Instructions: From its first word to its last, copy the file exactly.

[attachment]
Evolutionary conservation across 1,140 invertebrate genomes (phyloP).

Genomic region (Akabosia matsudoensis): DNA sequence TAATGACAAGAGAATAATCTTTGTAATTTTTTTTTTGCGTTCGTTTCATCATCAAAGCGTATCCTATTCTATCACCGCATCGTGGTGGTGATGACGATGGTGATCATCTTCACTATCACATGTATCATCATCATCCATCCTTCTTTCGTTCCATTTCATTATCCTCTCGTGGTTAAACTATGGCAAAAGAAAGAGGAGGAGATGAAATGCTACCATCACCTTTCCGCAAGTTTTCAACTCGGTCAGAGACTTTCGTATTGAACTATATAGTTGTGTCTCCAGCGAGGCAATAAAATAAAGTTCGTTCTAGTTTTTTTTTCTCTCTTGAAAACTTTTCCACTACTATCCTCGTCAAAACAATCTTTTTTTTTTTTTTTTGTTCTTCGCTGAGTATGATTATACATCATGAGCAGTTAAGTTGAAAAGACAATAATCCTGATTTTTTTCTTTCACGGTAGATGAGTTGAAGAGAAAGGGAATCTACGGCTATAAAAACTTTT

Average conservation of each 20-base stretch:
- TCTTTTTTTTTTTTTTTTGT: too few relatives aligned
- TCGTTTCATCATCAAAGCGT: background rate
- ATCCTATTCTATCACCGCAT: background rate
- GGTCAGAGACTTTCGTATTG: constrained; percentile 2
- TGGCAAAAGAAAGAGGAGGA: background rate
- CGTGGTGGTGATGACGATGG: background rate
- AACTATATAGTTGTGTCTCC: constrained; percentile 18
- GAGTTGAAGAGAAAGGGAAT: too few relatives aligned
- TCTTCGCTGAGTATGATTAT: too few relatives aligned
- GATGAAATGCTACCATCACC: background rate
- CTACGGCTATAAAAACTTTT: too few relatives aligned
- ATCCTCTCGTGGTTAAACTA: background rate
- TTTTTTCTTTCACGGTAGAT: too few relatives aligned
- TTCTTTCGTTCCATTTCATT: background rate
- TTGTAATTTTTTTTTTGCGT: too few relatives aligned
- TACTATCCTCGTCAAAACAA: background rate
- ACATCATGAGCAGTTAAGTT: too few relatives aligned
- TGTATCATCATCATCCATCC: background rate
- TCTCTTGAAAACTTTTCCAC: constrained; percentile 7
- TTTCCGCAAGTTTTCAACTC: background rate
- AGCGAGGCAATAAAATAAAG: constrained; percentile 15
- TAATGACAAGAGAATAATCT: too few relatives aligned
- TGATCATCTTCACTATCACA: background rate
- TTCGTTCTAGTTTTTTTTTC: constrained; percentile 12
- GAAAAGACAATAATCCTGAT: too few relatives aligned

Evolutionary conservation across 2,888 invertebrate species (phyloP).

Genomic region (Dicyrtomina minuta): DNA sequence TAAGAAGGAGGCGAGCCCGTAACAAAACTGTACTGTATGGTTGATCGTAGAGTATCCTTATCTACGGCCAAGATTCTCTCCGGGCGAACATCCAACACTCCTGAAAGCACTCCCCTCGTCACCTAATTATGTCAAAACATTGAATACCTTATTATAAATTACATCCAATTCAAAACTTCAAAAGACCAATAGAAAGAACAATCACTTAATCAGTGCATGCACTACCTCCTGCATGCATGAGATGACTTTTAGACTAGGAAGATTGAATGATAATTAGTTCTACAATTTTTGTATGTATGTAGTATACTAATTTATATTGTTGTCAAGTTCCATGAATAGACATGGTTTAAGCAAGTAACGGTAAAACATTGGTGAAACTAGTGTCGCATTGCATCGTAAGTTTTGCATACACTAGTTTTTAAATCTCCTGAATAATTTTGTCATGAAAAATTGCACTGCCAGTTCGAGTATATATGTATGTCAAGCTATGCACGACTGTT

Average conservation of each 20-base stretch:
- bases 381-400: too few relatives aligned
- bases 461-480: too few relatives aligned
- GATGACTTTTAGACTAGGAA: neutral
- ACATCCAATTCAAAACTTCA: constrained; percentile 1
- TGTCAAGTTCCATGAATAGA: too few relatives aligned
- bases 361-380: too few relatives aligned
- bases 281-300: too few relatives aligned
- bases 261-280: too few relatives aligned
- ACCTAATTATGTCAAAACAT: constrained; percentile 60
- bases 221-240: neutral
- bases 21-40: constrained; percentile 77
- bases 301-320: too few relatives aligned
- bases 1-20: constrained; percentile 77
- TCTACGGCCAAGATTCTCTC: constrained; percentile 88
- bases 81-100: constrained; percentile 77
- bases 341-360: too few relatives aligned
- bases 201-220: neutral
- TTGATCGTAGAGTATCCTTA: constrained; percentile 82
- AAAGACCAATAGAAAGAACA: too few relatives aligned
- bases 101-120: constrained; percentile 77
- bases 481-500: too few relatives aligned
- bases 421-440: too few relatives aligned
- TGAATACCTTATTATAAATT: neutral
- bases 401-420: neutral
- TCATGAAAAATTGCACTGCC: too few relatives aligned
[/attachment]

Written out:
Evolutionary conservation across 1,140 invertebrate genomes (phyloP).

Genomic region (Akabosia matsudoensis): DNA sequence TAATGACAAGAGAATAATCTTTGTAATTTTTTTTTTGCGTTCGTTTCATCATCAAAGCGTATCCTATTCTATCACCGCATCGTGGTGGTGATGACGATGGTGATCATCTTCACTATCACATGTATCATCATCATCCATCCTTCTTTCGTTCCATTTCATTATCCTCTCGTGGTTAAACTATGGCAAAAGAAAGAGGAGGAGATGAAATGCTACCATCACCTTTCCGCAAGTTTTCAACTCGGTCAGAGACTTTCGTATTGAACTATATAGTTGTGTCTCCAGCGAGGCAATAAAATAAAGTTCGTTCTAGTTTTTTTTTCTCTCTTGAAAACTTTTCCACTACTATCCTCGTCAAAACAATCTTTTTTTTTTTTTTTTGTTCTTCGCTGAGTATGATTATACATCATGAGCAGTTAAGTTGAAAAGACAATAATCCTGATTTTTTTCTTTCACGGTAGATGAGTTGAAGAGAAAGGGAATCTACGGCTATAAAAACTTTT

Average conservation of each 20-base stretch:
- TCTTTTTTTTTTTTTTTTGT: too few relatives aligned
- TCGTTTCATCATCAAAGCGT: background rate
- ATCCTATTCTATCACCGCAT: background rate
- GGTCAGAGACTTTCGTATTG: constrained; percentile 2
- TGGCAAAAGAAAGAGGAGGA: background rate
- CGTGGTGGTGATGACGATGG: background rate
- AACTATATAGTTGTGTCTCC: constrained; percentile 18
- GAGTTGAAGAGAAAGGGAAT: too few relatives aligned
- TCTTCGCTGAGTATGATTAT: too few relatives aligned
- GATGAAATGCTACCATCACC: background rate
- CTACGGCTATAAAAACTTTT: too few relatives aligned
- ATCCTCTCGTGGTTAAACTA: background rate
- TTTTTTCTTTCACGGTAGAT: too few relatives aligned
- TTCTTTCGTTCCATTTCATT: background rate
- TTGTAATTTTTTTTTTGCGT: too few relatives aligned
- TACTATCCTCGTCAAAACAA: background rate
- ACATCATGAGCAGTTAAGTT: too few relatives aligned
- TGTATCATCATCATCCATCC: background rate
- TCTCTTGAAAACTTTTCCAC: constrained; percentile 7
- TTTCCGCAAGTTTTCAACTC: background rate
- AGCGAGGCAATAAAATAAAG: constrained; percentile 15
- TAATGACAAGAGAATAATCT: too few relatives aligned
- TGATCATCTTCACTATCACA: background rate
- TTCGTTCTAGTTTTTTTTTC: constrained; percentile 12
- GAAAAGACAATAATCCTGAT: too few relatives aligned

Evolutionary conservation across 2,888 invertebrate species (phyloP).

Genomic region (Dicyrtomina minuta): DNA sequence TAAGAAGGAGGCGAGCCCGTAACAAAACTGTACTGTATGGTTGATCGTAGAGTATCCTTATCTACGGCCAAGATTCTCTCCGGGCGAACATCCAACACTCCTGAAAGCACTCCCCTCGTCACCTAATTATGTCAAAACATTGAATACCTTATTATAAATTACATCCAATTCAAAACTTCAAAAGACCAATAGAAAGAACAATCACTTAATCAGTGCATGCACTACCTCCTGCATGCATGAGATGACTTTTAGACTAGGAAGATTGAATGATAATTAGTTCTACAATTTTTGTATGTATGTAGTATACTAATTTATATTGTTGTCAAGTTCCATGAATAGACATGGTTTAAGCAAGTAACGGTAAAACATTGGTGAAACTAGTGTCGCATTGCATCGTAAGTTTTGCATACACTAGTTTTTAAATCTCCTGAATAATTTTGTCATGAAAAATTGCACTGCCAGTTCGAGTATATATGTATGTCAAGCTATGCACGACTGTT

Average conservation of each 20-base stretch:
- bases 381-400: too few relatives aligned
- bases 461-480: too few relatives aligned
- GATGACTTTTAGACTAGGAA: neutral
- ACATCCAATTCAAAACTTCA: constrained; percentile 1
- TGTCAAGTTCCATGAATAGA: too few relatives aligned
- bases 361-380: too few relatives aligned
- bases 281-300: too few relatives aligned
- bases 261-280: too few relatives aligned
- ACCTAATTATGTCAAAACAT: constrained; percentile 60
- bases 221-240: neutral
- bases 21-40: constrained; percentile 77
- bases 301-320: too few relatives aligned
- bases 1-20: constrained; percentile 77
- TCTACGGCCAAGATTCTCTC: constrained; percentile 88
- bases 81-100: constrained; percentile 77
- bases 341-360: too few relatives aligned
- bases 201-220: neutral
- TTGATCGTAGAGTATCCTTA: constrained; percentile 82
- AAAGACCAATAGAAAGAACA: too few relatives aligned
- bases 101-120: constrained; percentile 77
- bases 481-500: too few relatives aligned
- bases 421-440: too few relatives aligned
- TGAATACCTTATTATAAATT: neutral
- bases 401-420: neutral
- TCATGAAAAATTGCACTGCC: too few relatives aligned